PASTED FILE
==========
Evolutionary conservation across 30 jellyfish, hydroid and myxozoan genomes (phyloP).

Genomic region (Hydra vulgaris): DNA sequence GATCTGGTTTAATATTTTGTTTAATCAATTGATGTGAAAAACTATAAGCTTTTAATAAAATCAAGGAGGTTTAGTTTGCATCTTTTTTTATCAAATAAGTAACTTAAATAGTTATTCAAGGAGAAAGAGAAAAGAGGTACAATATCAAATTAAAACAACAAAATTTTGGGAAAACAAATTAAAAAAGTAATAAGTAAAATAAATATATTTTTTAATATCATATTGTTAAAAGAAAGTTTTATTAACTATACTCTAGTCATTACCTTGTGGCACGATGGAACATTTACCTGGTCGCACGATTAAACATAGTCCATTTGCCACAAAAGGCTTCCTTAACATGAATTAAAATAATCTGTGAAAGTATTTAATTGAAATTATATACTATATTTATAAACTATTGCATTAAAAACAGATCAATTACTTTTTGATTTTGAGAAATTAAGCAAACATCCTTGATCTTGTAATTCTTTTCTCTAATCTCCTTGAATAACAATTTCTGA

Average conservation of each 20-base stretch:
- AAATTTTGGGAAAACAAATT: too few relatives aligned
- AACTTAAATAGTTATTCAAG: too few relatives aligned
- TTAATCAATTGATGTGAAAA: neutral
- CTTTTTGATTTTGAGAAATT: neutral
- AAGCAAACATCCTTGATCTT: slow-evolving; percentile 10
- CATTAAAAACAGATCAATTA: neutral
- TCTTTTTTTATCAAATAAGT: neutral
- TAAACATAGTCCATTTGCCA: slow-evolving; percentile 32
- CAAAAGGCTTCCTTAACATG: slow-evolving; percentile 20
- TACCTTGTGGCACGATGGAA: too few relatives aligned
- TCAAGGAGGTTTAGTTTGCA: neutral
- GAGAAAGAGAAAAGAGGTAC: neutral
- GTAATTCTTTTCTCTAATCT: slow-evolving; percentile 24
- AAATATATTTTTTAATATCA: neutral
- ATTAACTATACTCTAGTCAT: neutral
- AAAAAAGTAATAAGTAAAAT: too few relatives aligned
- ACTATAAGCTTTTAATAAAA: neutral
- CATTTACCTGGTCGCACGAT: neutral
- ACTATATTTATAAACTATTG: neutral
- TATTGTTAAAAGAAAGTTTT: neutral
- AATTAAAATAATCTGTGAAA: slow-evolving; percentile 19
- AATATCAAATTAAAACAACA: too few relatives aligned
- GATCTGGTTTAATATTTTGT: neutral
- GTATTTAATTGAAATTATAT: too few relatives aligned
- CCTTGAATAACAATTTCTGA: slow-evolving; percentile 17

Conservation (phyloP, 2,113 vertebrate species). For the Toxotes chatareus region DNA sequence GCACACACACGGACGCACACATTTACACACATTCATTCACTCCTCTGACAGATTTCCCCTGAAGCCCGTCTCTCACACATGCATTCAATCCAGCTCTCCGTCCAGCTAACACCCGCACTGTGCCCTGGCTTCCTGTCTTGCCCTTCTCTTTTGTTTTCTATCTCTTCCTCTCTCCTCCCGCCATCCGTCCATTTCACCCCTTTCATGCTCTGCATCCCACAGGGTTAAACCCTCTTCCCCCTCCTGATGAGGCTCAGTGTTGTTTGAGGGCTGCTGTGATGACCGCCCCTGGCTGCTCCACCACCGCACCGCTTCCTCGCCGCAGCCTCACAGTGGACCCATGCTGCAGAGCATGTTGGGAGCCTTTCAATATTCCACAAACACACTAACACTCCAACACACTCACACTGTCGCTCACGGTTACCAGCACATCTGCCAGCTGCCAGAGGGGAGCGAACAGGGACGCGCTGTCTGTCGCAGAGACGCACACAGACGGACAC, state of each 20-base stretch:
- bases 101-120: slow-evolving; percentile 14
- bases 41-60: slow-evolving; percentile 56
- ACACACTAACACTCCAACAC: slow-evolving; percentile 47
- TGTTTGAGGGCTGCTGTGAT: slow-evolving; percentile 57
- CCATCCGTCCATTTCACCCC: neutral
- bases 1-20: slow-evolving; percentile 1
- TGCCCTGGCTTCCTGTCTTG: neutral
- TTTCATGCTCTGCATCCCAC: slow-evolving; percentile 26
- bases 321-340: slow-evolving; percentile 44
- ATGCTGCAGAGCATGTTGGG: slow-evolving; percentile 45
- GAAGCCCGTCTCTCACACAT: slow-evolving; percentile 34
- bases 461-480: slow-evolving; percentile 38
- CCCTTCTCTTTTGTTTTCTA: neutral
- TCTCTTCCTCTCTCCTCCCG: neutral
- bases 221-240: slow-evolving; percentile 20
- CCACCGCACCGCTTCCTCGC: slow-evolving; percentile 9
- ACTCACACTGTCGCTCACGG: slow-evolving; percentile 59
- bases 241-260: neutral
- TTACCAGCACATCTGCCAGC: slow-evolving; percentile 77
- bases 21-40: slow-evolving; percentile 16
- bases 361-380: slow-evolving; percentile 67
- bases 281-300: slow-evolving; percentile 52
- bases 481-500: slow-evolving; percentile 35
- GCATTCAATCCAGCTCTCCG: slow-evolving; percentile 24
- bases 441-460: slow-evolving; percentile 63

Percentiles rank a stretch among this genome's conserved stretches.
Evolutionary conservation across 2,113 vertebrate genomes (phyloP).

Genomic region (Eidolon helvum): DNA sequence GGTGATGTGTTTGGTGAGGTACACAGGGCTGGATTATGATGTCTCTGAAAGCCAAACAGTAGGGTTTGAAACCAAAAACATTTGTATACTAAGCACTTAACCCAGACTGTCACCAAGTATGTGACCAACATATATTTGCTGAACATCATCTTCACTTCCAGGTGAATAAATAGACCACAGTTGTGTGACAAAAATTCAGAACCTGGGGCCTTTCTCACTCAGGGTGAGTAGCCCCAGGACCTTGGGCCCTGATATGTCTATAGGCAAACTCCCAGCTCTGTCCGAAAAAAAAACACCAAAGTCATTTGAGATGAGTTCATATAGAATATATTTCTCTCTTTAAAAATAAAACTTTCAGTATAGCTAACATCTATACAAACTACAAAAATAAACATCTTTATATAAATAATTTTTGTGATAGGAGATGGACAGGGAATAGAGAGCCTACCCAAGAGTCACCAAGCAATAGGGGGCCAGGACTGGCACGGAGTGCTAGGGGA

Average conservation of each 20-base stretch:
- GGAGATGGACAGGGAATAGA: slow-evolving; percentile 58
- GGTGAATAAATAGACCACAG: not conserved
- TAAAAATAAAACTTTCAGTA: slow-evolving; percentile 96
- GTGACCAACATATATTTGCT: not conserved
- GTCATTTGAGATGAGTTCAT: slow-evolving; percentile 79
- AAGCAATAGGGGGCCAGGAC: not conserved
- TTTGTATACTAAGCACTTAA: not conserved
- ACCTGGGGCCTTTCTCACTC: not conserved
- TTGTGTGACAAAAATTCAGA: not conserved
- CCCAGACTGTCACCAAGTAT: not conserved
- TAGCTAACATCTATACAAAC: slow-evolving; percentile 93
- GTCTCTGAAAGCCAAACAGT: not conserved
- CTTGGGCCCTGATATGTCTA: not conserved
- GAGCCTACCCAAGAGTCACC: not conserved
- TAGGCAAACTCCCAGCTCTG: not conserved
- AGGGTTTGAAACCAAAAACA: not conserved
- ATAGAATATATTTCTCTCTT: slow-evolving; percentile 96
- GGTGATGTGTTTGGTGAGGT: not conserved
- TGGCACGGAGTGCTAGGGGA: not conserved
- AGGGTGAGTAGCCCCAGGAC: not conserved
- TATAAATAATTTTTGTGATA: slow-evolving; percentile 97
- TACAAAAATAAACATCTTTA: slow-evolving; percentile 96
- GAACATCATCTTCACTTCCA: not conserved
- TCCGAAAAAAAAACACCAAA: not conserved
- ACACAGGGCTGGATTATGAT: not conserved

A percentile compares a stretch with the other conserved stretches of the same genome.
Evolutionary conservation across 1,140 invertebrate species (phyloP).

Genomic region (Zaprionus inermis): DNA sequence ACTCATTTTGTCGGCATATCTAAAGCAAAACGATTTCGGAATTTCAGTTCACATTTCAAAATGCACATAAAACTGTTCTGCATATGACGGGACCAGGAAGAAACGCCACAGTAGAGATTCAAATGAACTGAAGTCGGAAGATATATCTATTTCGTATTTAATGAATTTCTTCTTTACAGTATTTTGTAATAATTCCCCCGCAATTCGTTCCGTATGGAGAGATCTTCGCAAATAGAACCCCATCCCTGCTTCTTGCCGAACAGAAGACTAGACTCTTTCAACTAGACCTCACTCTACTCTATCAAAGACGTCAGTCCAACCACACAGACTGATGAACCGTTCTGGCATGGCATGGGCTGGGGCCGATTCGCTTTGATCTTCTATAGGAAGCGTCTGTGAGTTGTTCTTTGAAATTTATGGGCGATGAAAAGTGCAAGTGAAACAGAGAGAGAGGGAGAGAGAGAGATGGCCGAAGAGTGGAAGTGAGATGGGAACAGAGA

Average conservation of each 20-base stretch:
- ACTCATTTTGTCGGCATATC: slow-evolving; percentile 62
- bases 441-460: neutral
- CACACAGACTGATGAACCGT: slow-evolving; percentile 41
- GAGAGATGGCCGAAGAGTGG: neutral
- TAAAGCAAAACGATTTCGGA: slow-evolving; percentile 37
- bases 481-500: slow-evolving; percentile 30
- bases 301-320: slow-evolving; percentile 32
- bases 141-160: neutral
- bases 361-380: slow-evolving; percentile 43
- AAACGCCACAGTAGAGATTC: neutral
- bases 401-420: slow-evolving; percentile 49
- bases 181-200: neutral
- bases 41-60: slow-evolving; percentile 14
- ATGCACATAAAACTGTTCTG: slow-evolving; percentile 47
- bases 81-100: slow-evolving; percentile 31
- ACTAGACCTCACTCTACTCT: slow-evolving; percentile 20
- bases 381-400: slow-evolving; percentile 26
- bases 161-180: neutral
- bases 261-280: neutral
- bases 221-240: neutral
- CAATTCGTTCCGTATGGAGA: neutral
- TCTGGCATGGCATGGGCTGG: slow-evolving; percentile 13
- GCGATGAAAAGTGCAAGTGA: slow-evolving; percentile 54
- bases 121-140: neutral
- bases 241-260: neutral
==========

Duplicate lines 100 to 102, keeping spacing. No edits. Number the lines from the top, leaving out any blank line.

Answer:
- bases 41-60: slow-evolving; percentile 14
- ATGCACATAAAACTGTTCTG: slow-evolving; percentile 47
- bases 81-100: slow-evolving; percentile 31